For many years I have had the same workflow for saving my photo edits in PS.

1) Open raw file, perform all edits, save as IMG-xxxx.PSD for archival.
2) Rotate a fraction of a degree to level, crop to something pretty for web sharing, save as IMG-xxxx-crop.PSD for archival.
3) I also archive the raw file obviously, but I very rarely reference it in the future unless I decide I want to edit differently for a new render/print.

I save the uncropped version for obvious reasons (in case I ever want to crop differently). I save the cropped version because sometimes cropping is a hard choice, and I want to remember that choice. But the problem is that I'm saving most of the image data in two PSD's, which is pretty wasteful of space. If there was any way to save the crop parameters as a pointer/reference to the uncropped PSD, that would be ideal... the cropped file really shouldn't need to take up space as long as the uncropped file exists too.

I'm doubtful that something exists which can help me, but I figured I'd ask anyway. Any ideas?

  • You might want to consider using Adobe Lightroom Classic for your work flow. You can process and make such changes to RAW files without actually having to create a separate file at all. The edits in Lightroom are non-destructive. When you need an actual file output for the web or print, it's as simple as exporting it in the required format. – Billy Kerr Jan 5 '20 at 14:17
  • @BillyKerr thanks, I'll give it a look soon. It sounds like LR saves edit instructions which take up almost no size. That it precisely what I'd love to have for PS (which as I understand it is still far more powerful and versatile than LR). No idea why they can't add that sort of save method to PS as well. But for simple edits it would still be nice to have the LR option for better space savings I guess. – The111 Jan 6 '20 at 9:26

Uncheck "Delete Cropped pixels" when cropping.

Then you only need one file, one layer [plus any adjustment layers, of course].
Note: you can perform cropping & straightening in one go with the crop tool.
When you reopen the file, it will be cropped initially. Any time you select the crop tool you can un-crop or re-crop/straighten at will.

  • Thanks, that is a nice option. Not perfect, but I don't think anything will be for me. I don't like that you rotate the crop mask rather than the image itself... I can't really "think" about how to perform a crop when the whole thing is tilted. – The111 Jan 6 '20 at 9:27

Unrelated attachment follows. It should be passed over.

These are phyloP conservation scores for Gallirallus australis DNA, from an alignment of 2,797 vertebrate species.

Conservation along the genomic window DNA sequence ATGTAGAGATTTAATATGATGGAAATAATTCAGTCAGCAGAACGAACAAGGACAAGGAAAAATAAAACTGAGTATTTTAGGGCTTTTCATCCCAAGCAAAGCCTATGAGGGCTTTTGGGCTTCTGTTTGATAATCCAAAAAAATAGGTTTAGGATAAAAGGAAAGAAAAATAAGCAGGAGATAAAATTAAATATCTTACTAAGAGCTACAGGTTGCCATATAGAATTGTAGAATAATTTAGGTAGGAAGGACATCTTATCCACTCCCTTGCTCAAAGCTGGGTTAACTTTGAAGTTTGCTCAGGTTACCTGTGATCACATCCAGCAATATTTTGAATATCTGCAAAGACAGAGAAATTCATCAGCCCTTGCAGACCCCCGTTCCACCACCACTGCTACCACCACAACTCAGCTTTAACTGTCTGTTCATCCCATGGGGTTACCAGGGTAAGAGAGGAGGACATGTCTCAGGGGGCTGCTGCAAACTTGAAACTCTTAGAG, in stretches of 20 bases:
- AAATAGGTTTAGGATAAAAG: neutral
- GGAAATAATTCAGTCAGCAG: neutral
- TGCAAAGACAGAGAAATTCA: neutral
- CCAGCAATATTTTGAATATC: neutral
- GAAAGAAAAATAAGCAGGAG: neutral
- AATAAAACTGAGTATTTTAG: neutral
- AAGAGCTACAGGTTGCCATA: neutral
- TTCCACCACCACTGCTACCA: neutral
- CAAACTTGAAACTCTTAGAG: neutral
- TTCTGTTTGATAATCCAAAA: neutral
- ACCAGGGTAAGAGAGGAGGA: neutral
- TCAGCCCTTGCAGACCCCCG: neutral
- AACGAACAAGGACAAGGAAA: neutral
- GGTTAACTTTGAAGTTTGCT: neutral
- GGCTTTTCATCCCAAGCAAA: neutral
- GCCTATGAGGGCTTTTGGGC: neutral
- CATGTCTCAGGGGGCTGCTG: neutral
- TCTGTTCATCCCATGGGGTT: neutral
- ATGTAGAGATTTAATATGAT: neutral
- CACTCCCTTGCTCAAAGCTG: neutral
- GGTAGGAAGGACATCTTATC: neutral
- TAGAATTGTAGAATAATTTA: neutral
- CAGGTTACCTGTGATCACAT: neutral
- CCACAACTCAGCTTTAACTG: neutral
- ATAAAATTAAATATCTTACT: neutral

Found one solution myself, but I'm open to better ones.

1) Save uncropped edit as IMG-xxxx.PSD.
2) Create IMG-xxxx-crop.PSD as a blank file with same dims as source image. Add IMG-xxxx.PSD as a linked image. Perform rotations and crops. Save.

At this point, the file space savings I want haven't been created yet. But with a really weird hack it seems possible to make it work.

3) Reopen both images. In IMG-xxxx.PSD, create an extra layer on top of the background. Color completely with any solid color. Save both images. Suddenly the file size of the cropped image drops to only a few MB. I figured this out via the trick posted here but I am completely stumped as to why that works. It's pretty dumb, if I "hide" the solid color layer and then resave both files, my total storage space requirements literally quadruple (the uncropped file doubles in size, and the cropped file goes from a few MB to the same size as the source... 2+2=4).

The only downside is that when I reopen in the future to play with, I have to copy them into a temp dir where I can hide the solid color layer, resave both files, and then see all the content in each file. It seriously makes no sense that simply toggling the visibility of a single solid color layer can so drastically change the storage requirements.

EDIT: As an example, download this zip file (~1MB). In it are two PSD files totalling ~2MB. Put them in a folder, open them both, and you'll see two white images. In the first file, change the visibility of the white layer to hidden, then resave both files (you'll now see my actual photo, and it will be clear that it's slightly rotated/cropped in the "-cropped" version). Notice that now they total ~7MB instead of 2MB. This is pure insanity. Why?

The especially interesting thing here is that after saving/closing the cropped (linked) version, you can then completely trash the white layer on top of the uncropped (source) version before archiving, which reduces size slightly and also makes it less likely there will ever be any backwards compatibility issues with the source image due to the multiple layers, and the data you care about being buried beneath a bogus layer. This just means whenever you open the linked image in the future, it will need immediate "updating" before it is usable.

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